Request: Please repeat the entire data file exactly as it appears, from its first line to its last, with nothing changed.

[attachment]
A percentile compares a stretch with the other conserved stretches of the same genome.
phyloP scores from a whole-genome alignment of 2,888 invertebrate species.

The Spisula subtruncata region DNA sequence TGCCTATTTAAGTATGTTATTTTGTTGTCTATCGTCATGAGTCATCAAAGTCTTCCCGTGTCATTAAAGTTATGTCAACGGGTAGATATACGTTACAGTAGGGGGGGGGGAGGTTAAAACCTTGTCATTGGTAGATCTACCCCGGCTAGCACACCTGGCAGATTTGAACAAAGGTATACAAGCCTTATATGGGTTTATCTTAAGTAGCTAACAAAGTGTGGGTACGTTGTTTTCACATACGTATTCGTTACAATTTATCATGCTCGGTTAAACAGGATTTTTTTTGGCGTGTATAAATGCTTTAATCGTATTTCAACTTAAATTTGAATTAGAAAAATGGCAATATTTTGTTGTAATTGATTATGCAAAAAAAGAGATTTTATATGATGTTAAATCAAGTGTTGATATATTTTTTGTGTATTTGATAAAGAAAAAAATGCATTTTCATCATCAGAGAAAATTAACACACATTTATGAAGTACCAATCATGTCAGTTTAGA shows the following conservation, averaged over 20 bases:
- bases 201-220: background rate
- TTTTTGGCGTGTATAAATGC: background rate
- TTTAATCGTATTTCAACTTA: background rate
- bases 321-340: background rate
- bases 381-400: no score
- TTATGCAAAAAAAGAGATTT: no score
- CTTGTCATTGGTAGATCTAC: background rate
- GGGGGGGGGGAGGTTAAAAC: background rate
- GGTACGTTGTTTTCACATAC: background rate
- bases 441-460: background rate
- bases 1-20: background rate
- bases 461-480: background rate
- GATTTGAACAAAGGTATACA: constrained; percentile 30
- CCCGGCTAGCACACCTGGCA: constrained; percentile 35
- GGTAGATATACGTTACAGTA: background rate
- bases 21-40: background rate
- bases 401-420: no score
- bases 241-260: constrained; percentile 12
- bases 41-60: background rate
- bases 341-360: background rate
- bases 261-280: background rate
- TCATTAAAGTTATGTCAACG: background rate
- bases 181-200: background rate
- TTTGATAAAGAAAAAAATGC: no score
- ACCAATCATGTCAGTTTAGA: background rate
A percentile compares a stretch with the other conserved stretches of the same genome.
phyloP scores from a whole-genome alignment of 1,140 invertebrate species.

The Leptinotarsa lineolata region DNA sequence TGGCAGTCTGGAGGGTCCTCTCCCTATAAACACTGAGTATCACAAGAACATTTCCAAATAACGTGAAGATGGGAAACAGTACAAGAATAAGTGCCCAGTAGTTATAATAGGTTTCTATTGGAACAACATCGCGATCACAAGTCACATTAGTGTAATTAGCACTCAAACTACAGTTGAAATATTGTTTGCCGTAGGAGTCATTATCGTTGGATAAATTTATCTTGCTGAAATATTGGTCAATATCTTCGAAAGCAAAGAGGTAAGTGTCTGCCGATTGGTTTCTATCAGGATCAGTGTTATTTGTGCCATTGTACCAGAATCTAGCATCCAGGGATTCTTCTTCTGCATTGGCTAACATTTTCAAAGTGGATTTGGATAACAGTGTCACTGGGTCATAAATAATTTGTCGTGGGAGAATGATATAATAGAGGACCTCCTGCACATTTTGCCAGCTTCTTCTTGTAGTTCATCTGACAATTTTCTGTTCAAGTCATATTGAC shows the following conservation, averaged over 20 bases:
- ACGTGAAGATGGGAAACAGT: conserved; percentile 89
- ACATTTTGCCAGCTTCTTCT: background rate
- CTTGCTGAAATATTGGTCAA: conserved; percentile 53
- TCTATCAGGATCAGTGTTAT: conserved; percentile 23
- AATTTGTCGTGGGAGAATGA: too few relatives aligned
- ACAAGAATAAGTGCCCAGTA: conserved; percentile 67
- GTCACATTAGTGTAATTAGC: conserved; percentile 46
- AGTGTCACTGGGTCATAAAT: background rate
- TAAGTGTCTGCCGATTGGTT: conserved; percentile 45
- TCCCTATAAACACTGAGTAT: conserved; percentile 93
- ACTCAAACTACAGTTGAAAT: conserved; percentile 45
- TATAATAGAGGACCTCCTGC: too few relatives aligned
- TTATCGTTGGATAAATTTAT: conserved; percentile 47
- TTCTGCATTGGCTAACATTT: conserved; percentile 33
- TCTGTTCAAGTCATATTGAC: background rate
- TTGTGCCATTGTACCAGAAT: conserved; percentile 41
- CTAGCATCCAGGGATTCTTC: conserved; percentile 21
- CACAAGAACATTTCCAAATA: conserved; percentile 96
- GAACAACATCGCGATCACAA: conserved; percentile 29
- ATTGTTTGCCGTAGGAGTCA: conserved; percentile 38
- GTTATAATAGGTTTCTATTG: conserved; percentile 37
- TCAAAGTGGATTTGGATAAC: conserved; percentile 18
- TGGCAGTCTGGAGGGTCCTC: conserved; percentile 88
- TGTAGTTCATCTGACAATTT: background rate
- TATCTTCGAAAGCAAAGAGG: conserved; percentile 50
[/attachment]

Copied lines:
A percentile compares a stretch with the other conserved stretches of the same genome.
phyloP scores from a whole-genome alignment of 2,888 invertebrate species.

The Spisula subtruncata region DNA sequence TGCCTATTTAAGTATGTTATTTTGTTGTCTATCGTCATGAGTCATCAAAGTCTTCCCGTGTCATTAAAGTTATGTCAACGGGTAGATATACGTTACAGTAGGGGGGGGGGAGGTTAAAACCTTGTCATTGGTAGATCTACCCCGGCTAGCACACCTGGCAGATTTGAACAAAGGTATACAAGCCTTATATGGGTTTATCTTAAGTAGCTAACAAAGTGTGGGTACGTTGTTTTCACATACGTATTCGTTACAATTTATCATGCTCGGTTAAACAGGATTTTTTTTGGCGTGTATAAATGCTTTAATCGTATTTCAACTTAAATTTGAATTAGAAAAATGGCAATATTTTGTTGTAATTGATTATGCAAAAAAAGAGATTTTATATGATGTTAAATCAAGTGTTGATATATTTTTTGTGTATTTGATAAAGAAAAAAATGCATTTTCATCATCAGAGAAAATTAACACACATTTATGAAGTACCAATCATGTCAGTTTAGA shows the following conservation, averaged over 20 bases:
- bases 201-220: background rate
- TTTTTGGCGTGTATAAATGC: background rate
- TTTAATCGTATTTCAACTTA: background rate
- bases 321-340: background rate
- bases 381-400: no score
- TTATGCAAAAAAAGAGATTT: no score
- CTTGTCATTGGTAGATCTAC: background rate
- GGGGGGGGGGAGGTTAAAAC: background rate
- GGTACGTTGTTTTCACATAC: background rate
- bases 441-460: background rate
- bases 1-20: background rate
- bases 461-480: background rate
- GATTTGAACAAAGGTATACA: constrained; percentile 30
- CCCGGCTAGCACACCTGGCA: constrained; percentile 35
- GGTAGATATACGTTACAGTA: background rate
- bases 21-40: background rate
- bases 401-420: no score
- bases 241-260: constrained; percentile 12
- bases 41-60: background rate
- bases 341-360: background rate
- bases 261-280: background rate
- TCATTAAAGTTATGTCAACG: background rate
- bases 181-200: background rate
- TTTGATAAAGAAAAAAATGC: no score
- ACCAATCATGTCAGTTTAGA: background rate
A percentile compares a stretch with the other conserved stretches of the same genome.
phyloP scores from a whole-genome alignment of 1,140 invertebrate species.

The Leptinotarsa lineolata region DNA sequence TGGCAGTCTGGAGGGTCCTCTCCCTATAAACACTGAGTATCACAAGAACATTTCCAAATAACGTGAAGATGGGAAACAGTACAAGAATAAGTGCCCAGTAGTTATAATAGGTTTCTATTGGAACAACATCGCGATCACAAGTCACATTAGTGTAATTAGCACTCAAACTACAGTTGAAATATTGTTTGCCGTAGGAGTCATTATCGTTGGATAAATTTATCTTGCTGAAATATTGGTCAATATCTTCGAAAGCAAAGAGGTAAGTGTCTGCCGATTGGTTTCTATCAGGATCAGTGTTATTTGTGCCATTGTACCAGAATCTAGCATCCAGGGATTCTTCTTCTGCATTGGCTAACATTTTCAAAGTGGATTTGGATAACAGTGTCACTGGGTCATAAATAATTTGTCGTGGGAGAATGATATAATAGAGGACCTCCTGCACATTTTGCCAGCTTCTTCTTGTAGTTCATCTGACAATTTTCTGTTCAAGTCATATTGAC shows the following conservation, averaged over 20 bases:
- ACGTGAAGATGGGAAACAGT: conserved; percentile 89
- ACATTTTGCCAGCTTCTTCT: background rate
- CTTGCTGAAATATTGGTCAA: conserved; percentile 53
- TCTATCAGGATCAGTGTTAT: conserved; percentile 23
- AATTTGTCGTGGGAGAATGA: too few relatives aligned
- ACAAGAATAAGTGCCCAGTA: conserved; percentile 67
- GTCACATTAGTGTAATTAGC: conserved; percentile 46
- AGTGTCACTGGGTCATAAAT: background rate
- TAAGTGTCTGCCGATTGGTT: conserved; percentile 45
- TCCCTATAAACACTGAGTAT: conserved; percentile 93
- ACTCAAACTACAGTTGAAAT: conserved; percentile 45
- TATAATAGAGGACCTCCTGC: too few relatives aligned
- TTATCGTTGGATAAATTTAT: conserved; percentile 47
- TTCTGCATTGGCTAACATTT: conserved; percentile 33
- TCTGTTCAAGTCATATTGAC: background rate
- TTGTGCCATTGTACCAGAAT: conserved; percentile 41
- CTAGCATCCAGGGATTCTTC: conserved; percentile 21
- CACAAGAACATTTCCAAATA: conserved; percentile 96
- GAACAACATCGCGATCACAA: conserved; percentile 29
- ATTGTTTGCCGTAGGAGTCA: conserved; percentile 38
- GTTATAATAGGTTTCTATTG: conserved; percentile 37
- TCAAAGTGGATTTGGATAAC: conserved; percentile 18
- TGGCAGTCTGGAGGGTCCTC: conserved; percentile 88
- TGTAGTTCATCTGACAATTT: background rate
- TATCTTCGAAAGCAAAGAGG: conserved; percentile 50